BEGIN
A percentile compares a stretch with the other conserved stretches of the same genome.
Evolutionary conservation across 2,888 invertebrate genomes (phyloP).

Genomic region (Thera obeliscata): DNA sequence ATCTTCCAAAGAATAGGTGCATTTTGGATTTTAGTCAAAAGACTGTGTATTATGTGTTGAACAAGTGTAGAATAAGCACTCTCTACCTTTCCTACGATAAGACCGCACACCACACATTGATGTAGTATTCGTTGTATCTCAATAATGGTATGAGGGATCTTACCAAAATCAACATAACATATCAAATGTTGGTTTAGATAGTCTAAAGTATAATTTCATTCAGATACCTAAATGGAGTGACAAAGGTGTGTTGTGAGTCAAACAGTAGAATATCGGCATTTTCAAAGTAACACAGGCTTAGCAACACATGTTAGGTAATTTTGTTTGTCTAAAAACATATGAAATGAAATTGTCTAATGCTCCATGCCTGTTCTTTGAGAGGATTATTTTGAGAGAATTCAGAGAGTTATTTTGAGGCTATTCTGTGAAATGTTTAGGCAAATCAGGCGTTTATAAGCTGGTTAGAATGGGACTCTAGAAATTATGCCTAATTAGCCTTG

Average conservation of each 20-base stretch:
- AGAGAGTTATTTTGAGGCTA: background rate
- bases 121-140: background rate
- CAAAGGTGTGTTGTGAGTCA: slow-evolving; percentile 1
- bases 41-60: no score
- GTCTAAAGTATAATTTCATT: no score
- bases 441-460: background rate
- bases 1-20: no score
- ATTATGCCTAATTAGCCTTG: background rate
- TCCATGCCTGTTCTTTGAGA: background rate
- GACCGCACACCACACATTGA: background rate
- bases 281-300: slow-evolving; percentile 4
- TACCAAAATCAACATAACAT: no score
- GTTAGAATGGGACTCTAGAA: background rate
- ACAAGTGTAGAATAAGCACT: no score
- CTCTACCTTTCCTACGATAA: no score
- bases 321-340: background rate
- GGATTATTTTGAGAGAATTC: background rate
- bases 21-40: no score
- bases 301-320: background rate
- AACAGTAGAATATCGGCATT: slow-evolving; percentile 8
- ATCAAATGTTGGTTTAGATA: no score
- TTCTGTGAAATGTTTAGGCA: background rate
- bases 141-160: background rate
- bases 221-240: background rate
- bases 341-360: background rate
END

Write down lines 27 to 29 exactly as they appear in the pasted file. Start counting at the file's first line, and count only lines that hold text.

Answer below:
- bases 141-160: background rate
- bases 221-240: background rate
- bases 341-360: background rate